Don't ask about shock or at what distance you ll get shock.Neither ever try to experience shot on the basis of calculations. Question you should have asked is about the break down of air or what will be breakdown air gap for 110Kv?

Normally air breakdown at 3200 volts/mm , so for 110kv it will spark at a distance of (110000/3200) . Again its a calculation and must not be tried outside of a sophisticated labs.

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#17
In reply to #8

Re: High voltage hazards

04/29/2010 9:33 AM

And of course that calculation does not take into account things like moisture content of the air, dust content (and dust type) of the air, how well the person is grounded (not all shoes are created equal. Some are better insulated than others and shoes are generally not rated for their breakdown voltage. =b). it also does not take into account any static electrical charge you may have built up either. once the air becomes ionized (once the arc begins) it becomes a low resistance path and becomes a conductor itself. That was why the arc was curling and twisting in the video redfred pointed to. The ionized air was rising due to convection and swirling and the arc was following the path of least resistance.

Bottom line, apply a hefty safety margin to any calculated clearance number you arrive at.

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#19
In reply to #17

Re: High voltage hazards

04/29/2010 9:38 AM

Precisely why my colleague thought he was far enough away to point, but he wasn't.

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#21
In reply to #19

Re: High voltage hazards

04/29/2010 9:50 AM

the air was probably full of ozone and ionized due to corona to begin with which knocked the breakdown voltage way down. again it is the things you THINK you know that will kick your butt.

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#10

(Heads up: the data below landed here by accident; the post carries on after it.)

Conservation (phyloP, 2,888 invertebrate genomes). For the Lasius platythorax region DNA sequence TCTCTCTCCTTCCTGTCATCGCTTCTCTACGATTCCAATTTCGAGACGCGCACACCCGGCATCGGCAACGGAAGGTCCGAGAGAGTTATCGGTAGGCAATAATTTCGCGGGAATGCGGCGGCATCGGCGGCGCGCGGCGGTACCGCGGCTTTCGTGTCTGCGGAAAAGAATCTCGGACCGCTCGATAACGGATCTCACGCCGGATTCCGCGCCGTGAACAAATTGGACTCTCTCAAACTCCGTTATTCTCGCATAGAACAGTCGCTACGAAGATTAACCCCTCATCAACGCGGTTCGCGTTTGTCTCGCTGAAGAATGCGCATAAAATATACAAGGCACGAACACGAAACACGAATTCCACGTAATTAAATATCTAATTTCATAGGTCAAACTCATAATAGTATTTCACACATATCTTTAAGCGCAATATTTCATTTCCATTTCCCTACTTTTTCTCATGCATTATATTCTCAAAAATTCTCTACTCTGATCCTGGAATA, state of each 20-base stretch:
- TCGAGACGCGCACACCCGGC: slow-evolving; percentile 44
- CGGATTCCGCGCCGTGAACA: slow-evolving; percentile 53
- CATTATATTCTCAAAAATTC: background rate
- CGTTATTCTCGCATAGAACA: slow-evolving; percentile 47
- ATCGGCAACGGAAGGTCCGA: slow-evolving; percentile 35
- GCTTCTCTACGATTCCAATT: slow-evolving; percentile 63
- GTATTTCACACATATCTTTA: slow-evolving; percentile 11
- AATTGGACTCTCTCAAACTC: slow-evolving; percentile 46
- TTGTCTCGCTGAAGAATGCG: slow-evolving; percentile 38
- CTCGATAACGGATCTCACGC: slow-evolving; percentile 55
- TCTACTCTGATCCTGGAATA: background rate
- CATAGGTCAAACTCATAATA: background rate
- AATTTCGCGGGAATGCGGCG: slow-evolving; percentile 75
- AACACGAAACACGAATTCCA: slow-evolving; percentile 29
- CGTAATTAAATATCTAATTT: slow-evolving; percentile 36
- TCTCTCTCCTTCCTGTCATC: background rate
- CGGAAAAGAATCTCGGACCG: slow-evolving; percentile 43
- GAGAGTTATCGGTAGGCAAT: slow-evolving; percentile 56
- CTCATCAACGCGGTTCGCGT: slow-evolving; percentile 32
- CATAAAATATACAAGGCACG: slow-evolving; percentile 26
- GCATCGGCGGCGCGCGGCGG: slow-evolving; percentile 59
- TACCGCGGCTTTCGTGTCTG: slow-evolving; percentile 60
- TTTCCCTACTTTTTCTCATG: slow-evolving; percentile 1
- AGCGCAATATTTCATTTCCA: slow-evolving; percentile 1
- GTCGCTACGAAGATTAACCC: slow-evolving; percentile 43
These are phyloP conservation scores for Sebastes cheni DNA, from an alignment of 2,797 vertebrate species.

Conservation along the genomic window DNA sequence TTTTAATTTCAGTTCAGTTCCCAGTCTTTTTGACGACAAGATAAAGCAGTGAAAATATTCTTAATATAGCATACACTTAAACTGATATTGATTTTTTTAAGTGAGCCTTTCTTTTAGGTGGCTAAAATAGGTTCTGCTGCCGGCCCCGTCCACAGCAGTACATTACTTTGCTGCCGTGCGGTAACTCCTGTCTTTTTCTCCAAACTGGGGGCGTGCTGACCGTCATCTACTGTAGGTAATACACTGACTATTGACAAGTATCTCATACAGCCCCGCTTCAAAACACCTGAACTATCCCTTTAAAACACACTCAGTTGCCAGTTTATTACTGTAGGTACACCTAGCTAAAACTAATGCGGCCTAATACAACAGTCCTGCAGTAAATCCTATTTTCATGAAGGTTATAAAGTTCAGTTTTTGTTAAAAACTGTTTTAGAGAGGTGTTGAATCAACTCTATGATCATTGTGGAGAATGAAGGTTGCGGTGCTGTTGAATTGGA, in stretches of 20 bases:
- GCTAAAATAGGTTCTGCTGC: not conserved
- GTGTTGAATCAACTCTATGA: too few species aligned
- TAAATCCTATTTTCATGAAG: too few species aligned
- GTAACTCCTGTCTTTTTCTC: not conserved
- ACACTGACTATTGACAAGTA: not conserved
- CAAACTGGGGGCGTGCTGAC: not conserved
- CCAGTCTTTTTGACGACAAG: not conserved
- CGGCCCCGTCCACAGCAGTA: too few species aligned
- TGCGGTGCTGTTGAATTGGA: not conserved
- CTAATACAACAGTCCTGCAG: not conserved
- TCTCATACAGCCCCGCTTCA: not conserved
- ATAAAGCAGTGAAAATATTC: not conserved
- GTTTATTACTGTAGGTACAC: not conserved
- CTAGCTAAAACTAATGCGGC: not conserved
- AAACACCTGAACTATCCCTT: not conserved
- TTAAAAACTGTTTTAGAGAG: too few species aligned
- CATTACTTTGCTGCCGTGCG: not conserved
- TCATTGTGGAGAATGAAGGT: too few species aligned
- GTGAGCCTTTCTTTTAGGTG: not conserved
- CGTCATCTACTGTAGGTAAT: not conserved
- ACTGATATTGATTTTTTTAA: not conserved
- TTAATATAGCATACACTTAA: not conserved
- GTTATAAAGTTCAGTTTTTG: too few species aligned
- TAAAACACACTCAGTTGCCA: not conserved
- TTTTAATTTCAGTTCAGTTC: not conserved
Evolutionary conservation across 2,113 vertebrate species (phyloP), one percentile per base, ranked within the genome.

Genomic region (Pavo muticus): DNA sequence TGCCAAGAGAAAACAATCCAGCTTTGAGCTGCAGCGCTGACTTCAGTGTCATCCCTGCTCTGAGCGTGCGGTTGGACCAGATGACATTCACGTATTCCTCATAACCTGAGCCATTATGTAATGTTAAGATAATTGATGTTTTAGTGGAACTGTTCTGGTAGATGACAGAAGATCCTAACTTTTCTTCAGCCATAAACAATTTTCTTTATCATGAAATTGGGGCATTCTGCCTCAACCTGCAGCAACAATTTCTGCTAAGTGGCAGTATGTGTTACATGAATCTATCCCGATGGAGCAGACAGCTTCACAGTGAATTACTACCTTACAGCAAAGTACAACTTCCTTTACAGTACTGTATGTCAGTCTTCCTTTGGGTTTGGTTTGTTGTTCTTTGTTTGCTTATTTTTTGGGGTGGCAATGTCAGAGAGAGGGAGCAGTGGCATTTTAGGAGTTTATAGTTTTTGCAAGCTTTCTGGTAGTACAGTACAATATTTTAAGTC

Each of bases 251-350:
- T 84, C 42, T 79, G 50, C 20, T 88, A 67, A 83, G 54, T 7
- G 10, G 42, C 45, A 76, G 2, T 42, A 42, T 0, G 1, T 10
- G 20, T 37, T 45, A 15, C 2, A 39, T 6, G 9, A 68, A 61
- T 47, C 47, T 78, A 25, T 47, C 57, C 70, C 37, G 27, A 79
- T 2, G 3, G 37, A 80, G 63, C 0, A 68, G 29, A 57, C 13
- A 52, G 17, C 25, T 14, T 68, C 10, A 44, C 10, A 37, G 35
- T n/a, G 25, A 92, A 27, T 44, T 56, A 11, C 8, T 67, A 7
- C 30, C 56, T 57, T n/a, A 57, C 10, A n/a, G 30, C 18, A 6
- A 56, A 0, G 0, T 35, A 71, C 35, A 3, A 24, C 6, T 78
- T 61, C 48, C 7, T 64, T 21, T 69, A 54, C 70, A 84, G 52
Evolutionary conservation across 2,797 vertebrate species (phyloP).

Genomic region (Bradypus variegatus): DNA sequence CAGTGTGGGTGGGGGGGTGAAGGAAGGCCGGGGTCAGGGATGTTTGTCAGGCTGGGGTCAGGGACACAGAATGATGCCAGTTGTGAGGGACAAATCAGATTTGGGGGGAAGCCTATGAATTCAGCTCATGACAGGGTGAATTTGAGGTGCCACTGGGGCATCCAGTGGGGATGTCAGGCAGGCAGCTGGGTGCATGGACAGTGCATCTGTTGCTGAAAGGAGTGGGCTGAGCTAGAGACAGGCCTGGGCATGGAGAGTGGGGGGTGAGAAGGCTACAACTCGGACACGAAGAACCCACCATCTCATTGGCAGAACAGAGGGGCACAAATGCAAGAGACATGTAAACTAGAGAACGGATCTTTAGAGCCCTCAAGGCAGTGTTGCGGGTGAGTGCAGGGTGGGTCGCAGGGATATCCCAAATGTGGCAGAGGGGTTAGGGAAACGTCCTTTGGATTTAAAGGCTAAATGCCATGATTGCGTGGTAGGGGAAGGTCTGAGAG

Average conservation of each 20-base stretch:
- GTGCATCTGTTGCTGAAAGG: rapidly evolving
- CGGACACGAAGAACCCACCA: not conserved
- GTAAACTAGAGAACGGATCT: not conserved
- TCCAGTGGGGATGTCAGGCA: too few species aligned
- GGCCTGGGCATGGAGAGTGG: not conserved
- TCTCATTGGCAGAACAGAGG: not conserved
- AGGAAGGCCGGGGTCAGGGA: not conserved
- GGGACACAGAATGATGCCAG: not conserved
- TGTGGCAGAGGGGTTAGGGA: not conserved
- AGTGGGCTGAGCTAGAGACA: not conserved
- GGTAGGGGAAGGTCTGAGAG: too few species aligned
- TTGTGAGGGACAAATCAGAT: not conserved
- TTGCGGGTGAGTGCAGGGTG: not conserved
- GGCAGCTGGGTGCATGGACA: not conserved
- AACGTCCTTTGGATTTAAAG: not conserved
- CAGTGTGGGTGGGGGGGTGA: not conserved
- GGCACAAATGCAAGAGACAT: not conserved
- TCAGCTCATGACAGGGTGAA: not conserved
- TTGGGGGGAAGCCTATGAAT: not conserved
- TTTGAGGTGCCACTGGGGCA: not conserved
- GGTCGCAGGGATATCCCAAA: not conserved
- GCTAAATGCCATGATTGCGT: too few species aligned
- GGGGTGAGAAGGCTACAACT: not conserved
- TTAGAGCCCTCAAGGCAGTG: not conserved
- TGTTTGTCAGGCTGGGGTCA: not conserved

Re: High Voltage - Electric Shock Near HV or EHV Busbar

04/28/2010 11:37 AM

Yes, air can turn into an electrical conductor. And always remember that "stuff happens."

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#11
In reply to #10

Re: High Voltage - Electric Shock Near HV or EHV Busbar

04/28/2010 12:52 PM

Sir, like in the case of lightning arresters(action of sharp points) can a person be a cause for initiating flash and cause an accident?

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#12
In reply to #11

Re: High Voltage - Electric Shock Near HV or EHV Busbar

04/28/2010 1:03 PM

Yes, a human being by pointing at a high voltage bus can initiate an arc flash. I have witnessed this. Fortunately for the Physicist knocked down by this arc, the supply was only capable of providing decades of micro-amperes of current. But the fool tried to point to the circuitry three times while saying "That shouldn't happen" before people could stop the experiment and him.

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#13
In reply to #12

Re: High Voltage - Electric Shock Near HV or EHV Busbar

04/28/2010 11:11 PM

Your physicist friend was lucky. For current levels below the "can't let go" threshold broken elbows are a common injury from pulling back from a small arc current.

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#25
In reply to #12

Re: High Voltage - Electric Shock Near HV or EHV Busbar